Explore Current Natural Hazards with the new NASA Worldview/EONET Events Feature
Imagery and information about current natural hazard events are only a click away thanks to a collaboration between Worldview and the Earth Observatory Natural Event Tracker (EONET).
Josh Blumenfeld, EOSDIS Science Writer
Users of NASA’s Worldview (https://worldview.earthdata.nasa.gov) application may have noticed a new “Events” tab sandwiched between the “Layers” and “Data” tabs in the upper left home page window. Clicking on the Events tab reveals a list of natural events, including wildfires, tropical storms, and volcanic eruptions. Selecting one of these events transports users seamlessly back in time to imagery and data about the selected event. Almost 50 events currently are part of the Worldview Events feature.
Viewing an event is simple. Click on the Worldview Events tab in the upper left corner of the Worldview home page to bring up a chronological list of events. Once an event is selected, Worldview zooms to the location and date of the event. In the animation below, California's Gap Fire from August 27 is first selected. Immediately, Worldview zooms to the Terra/Moderate Resolution Imaging Spectroradiometer (MODIS true color) image of Northern California for August 27, which also includes the Fire and Thermal Anomalies (day and night) Terra/MODIS layer with red dots indicating the fire's detected hot spots. Next, Hurricane Hermine is selected, which brings up four separate images showing the progression of this recent storm. Additional data layers can be added to a selected event’s imagery with a few mouse clicks through the existing Worldview functionality.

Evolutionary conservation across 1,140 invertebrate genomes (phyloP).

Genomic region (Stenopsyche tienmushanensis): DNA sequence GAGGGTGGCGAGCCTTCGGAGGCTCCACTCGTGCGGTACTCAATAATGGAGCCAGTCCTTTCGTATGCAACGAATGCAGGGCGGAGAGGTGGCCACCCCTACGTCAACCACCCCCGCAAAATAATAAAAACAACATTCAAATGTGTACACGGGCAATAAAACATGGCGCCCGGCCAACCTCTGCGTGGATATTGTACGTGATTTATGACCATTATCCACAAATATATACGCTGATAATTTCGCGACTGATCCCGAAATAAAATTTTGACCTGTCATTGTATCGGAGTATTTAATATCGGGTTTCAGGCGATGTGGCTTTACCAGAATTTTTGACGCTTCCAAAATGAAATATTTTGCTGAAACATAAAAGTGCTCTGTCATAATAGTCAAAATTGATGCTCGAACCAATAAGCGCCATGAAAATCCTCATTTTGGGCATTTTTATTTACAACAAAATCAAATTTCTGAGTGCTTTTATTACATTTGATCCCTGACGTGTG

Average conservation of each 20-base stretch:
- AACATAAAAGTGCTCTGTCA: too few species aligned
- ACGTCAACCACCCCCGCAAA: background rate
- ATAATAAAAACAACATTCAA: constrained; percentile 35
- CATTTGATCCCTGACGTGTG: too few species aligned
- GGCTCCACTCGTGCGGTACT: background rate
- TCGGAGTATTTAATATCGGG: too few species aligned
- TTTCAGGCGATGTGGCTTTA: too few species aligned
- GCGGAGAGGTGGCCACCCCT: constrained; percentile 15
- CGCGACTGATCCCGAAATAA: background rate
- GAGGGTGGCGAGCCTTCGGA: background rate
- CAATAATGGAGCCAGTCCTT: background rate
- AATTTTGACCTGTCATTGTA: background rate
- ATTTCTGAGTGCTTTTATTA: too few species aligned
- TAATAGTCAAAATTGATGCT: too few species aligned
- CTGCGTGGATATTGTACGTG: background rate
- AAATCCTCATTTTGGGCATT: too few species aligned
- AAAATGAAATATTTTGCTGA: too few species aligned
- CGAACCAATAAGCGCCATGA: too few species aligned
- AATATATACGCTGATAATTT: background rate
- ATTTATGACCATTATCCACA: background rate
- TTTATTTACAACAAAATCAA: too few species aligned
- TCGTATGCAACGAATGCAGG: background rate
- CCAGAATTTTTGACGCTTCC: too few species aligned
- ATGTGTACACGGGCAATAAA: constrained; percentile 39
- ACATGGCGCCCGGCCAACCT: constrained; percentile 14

In addition, each event has a link to information about the event. For example, clicking on the Events tab for the Gap Fire near the California/Oregon border provides a link to the Incident Information System web page about this fire.
The Events feature is a collaboration between Worldview and NASA’s Earth Observatory Natural Event Tracker (EONET). EONET is an application program interface (API) that provides a continually curated list of natural events. In addition, each event has links to related near real-time image layers for viewing in client applications such as Worldview.
Worldview is a natural partner with EONET since it already provides access to hundreds of imagery layers created from data collected by instruments aboard Earth observing satellites. Many of these images are available within three to four hours of a satellite observation, making these near real-time images an invaluable tool for managers, forecasters, and researchers needing a quick view of an event without the need for the more heavily processed data required for scientific research.
Check out the new Events feature in Worldview and explore your dynamic planet!
NASA’s fleet of Earth observing satellites collect data about our planet 24/7. Images produced from these data become part of the Global Imagery Browse Services (GIBS). GIBS is part of the Earth Observing System Data and Information System (EOSDIS), and provides access to over 240 trillion pixels’ worth of imagery designed to provide a quick overview of an event or a summary of atmospheric data for rapid analysis. GIBS images can be browsed interactively through clients such as Worldview, which also allows users to download the underlying data.
EOSDIS provides end-to-end capabilities for managing NASA’s Earth science data. The primary services provided by EOSDIS are data archive, management, and distribution; information management; product generation; and user support services. These services are managed by the Earth Science Data and Information System (ESDIS) Project.
Published September 7, 2016
Last Updated: Oct 28, 2019 at 1:57 PM EDT